The West  has effectively bankrolled the infiltration of extreme, fanatic Islamism to undermine its own values and traditions. Wahhabism's major tenets speak to the supremacy of Sharia law, the ideation of violent jihad and takfirism, (the authorization of a death sentence for Muslims held to be heretics for failing to follow the Wahhabist interpretation of Islam). And those Wahhabist mosques have been built everywhere throughout Europe and North America.

In 2014, WikiLeaks released Saudi diplomatic cables revealing a system of mosque, Islamic centers and Saudi trained clerics funding that spanned Asia, Africa and Europe. A costly venture, and one with deep intentions to cast a wide net to capture the minds and faith of Muslims in an understanding of Islam as fundamentally pure only if the conditions that speak to Sharia and jihad as imperatives are fully recognized, in the process demeaning all other alternatives.

As part of Yugoslavia before the breakup, men and women in Kosovo reflected a Western way of life with the genders unselfconsciously mingling socially, and women and girls rarely wearing veils. After Serbian forces destroyed 218 mosques in their drive to stamp on ethnic Albanians in Kosovo, there was a need to reconstruct. Money and imams arrived to give aid. Imams representing the hundreds of Kosovars who studied Islam in Saudi Arabia, post-war, on 'scholarships'.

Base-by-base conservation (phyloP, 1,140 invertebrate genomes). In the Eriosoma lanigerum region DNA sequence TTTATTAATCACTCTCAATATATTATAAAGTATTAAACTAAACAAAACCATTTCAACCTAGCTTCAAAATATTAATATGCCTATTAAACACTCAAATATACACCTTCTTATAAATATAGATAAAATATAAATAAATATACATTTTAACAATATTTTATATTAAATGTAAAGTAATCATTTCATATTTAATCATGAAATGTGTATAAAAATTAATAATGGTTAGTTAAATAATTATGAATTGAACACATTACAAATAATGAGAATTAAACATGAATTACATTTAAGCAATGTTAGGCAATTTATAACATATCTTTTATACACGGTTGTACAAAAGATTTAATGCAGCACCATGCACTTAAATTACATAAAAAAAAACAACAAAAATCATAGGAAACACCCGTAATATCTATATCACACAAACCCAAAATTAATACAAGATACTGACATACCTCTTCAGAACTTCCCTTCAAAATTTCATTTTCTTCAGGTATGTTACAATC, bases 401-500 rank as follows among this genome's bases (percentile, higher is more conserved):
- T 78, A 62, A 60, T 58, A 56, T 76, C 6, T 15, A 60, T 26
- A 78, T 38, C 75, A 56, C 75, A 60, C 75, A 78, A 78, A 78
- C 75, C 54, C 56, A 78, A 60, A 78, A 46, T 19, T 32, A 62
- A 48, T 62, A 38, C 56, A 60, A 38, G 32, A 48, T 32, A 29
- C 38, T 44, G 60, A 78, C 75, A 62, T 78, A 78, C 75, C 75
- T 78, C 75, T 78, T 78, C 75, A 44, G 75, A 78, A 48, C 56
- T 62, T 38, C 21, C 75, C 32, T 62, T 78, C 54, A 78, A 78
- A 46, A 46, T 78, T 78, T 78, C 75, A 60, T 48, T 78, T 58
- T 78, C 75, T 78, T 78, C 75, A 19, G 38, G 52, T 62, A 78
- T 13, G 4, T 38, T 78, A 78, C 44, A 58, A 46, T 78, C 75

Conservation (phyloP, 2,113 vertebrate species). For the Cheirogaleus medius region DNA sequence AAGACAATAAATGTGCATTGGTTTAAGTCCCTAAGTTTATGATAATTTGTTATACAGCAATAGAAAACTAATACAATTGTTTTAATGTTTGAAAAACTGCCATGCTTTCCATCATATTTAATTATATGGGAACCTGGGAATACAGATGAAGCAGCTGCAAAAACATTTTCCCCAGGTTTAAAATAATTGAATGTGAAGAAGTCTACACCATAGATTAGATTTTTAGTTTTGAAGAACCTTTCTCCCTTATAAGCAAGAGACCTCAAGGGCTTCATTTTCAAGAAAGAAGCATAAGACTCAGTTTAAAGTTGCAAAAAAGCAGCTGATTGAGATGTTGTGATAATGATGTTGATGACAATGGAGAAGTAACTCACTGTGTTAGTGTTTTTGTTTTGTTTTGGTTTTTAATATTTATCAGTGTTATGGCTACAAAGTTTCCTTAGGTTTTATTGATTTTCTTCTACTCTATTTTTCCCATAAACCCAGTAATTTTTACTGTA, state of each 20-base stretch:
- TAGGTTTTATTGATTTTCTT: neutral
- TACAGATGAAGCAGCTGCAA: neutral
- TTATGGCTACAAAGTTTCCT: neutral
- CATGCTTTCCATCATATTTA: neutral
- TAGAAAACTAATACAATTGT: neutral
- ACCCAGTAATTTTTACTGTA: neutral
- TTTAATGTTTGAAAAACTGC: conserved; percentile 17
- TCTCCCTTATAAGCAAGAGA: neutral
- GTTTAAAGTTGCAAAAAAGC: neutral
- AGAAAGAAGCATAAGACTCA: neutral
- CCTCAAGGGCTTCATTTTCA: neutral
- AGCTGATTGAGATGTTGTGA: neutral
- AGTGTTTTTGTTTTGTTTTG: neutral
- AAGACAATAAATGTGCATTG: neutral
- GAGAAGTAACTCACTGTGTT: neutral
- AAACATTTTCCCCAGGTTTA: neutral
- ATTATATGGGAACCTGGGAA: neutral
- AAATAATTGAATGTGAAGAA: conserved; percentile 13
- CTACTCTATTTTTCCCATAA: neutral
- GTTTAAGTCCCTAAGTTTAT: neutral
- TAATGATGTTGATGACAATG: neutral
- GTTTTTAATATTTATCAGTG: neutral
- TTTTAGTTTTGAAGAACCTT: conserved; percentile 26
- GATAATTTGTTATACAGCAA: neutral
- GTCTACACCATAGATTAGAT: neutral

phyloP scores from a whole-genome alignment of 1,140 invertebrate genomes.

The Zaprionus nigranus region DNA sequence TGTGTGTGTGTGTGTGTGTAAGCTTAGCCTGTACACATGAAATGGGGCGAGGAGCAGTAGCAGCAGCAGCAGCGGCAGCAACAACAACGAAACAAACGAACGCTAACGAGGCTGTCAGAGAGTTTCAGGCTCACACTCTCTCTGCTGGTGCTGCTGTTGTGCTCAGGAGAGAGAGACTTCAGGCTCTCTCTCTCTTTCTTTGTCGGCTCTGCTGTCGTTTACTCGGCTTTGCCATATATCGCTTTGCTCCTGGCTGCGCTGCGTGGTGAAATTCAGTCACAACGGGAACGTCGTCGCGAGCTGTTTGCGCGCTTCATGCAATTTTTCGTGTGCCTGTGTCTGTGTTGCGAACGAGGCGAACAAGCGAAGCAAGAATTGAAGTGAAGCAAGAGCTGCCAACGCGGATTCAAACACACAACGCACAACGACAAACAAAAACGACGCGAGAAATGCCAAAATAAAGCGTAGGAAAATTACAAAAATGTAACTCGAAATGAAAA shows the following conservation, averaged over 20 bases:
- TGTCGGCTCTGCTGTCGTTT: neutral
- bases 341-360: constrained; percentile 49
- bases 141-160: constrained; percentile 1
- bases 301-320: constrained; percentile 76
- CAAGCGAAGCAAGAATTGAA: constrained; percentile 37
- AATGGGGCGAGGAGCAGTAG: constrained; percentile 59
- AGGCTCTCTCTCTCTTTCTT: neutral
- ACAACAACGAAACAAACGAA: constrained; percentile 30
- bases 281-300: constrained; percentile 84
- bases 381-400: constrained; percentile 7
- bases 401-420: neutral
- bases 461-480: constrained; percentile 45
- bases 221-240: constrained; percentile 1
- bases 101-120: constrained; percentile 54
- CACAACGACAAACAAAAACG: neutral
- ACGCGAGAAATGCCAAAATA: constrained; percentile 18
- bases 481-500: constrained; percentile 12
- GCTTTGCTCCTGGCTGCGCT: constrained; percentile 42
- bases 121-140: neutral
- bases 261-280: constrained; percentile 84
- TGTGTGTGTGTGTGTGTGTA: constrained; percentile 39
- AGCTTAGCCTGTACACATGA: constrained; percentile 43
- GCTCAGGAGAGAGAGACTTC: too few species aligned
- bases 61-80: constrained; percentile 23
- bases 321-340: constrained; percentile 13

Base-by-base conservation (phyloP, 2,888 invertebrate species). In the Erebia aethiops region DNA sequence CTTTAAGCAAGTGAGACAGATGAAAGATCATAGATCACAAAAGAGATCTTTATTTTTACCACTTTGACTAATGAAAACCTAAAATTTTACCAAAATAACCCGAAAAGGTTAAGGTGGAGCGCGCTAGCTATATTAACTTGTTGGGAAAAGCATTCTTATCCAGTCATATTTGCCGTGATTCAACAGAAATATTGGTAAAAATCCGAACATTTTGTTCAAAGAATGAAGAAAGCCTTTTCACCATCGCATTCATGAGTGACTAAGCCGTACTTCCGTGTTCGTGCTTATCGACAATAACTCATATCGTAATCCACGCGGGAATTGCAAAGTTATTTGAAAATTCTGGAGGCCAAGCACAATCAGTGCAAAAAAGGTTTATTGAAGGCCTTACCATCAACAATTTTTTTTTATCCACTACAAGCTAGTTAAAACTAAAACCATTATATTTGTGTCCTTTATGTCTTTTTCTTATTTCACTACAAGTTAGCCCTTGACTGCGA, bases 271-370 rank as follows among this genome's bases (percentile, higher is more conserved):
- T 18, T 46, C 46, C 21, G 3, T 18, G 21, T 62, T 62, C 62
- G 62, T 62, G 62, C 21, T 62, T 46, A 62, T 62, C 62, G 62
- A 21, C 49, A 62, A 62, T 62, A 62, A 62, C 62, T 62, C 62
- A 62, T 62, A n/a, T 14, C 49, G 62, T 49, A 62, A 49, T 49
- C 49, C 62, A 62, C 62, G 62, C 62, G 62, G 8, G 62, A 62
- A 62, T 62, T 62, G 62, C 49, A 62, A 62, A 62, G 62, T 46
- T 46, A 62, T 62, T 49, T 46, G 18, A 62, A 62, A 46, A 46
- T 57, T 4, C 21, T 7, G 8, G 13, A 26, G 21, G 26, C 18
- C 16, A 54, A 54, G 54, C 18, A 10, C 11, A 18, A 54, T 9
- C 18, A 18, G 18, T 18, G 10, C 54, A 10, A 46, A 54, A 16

Saudi generosity was unparalleled in bankrolling the transition of Kosovar Muslims into those accepting of and steeped in Wahhabism. It soon became clear that Wahhabism was overtaking worship with viral Saudi influence. Eventually the Islamic Community of Kosovo was well infiltrated to echo the sensibilities of Wahhabist Islam. Kosovar Muslims traditionally following the liberal Hanafi school of Islam were being transformed.

Charities operated by the Saudis began to pay 'salaries' and 'overhead costs' to families through monthly stipends. They were obligated to attend sermons at the Wahhabist mosques, and women and girls were to wear the veil. Greater numbers of mosques were built to the Saudi method, and increasing numbers of mosques overall were headed by Saudi-trained imams. A Saudi organization, Al aqf al Islami, funded religion classes.
Trojan Pig of Islam
Around 2004 the-then prime minister, Bajram Rexhepi attempted to introduce a law banning extremist sects, but found opposition to that move coming, of all places, from Europe. Where officials informed him that freedom of religion would be violated by such moves as he suggested. "It was not in their interest; they did not want to irritate some Islamic countries", Mr. Rexhepi divulged recently.

In 2003, Richard Holbrooke, once special envoy to the Balkans of the U.S., warned leaders in Kosovo to avoid working with the Saudi Joint Relief Committee for Kosovo, an organization of Saudi charities. It was revealed a year later that it was among several organizations shuttered in Kosovo under suspicion of being an al-Qaeda front.

Saudi Arabia's involvement in Kosovo has been reduced in recent years. Funding instead has been arriving from Kuwait, Qatar and the United Arab Emirates propagating a similar version of Wahhabist Islam.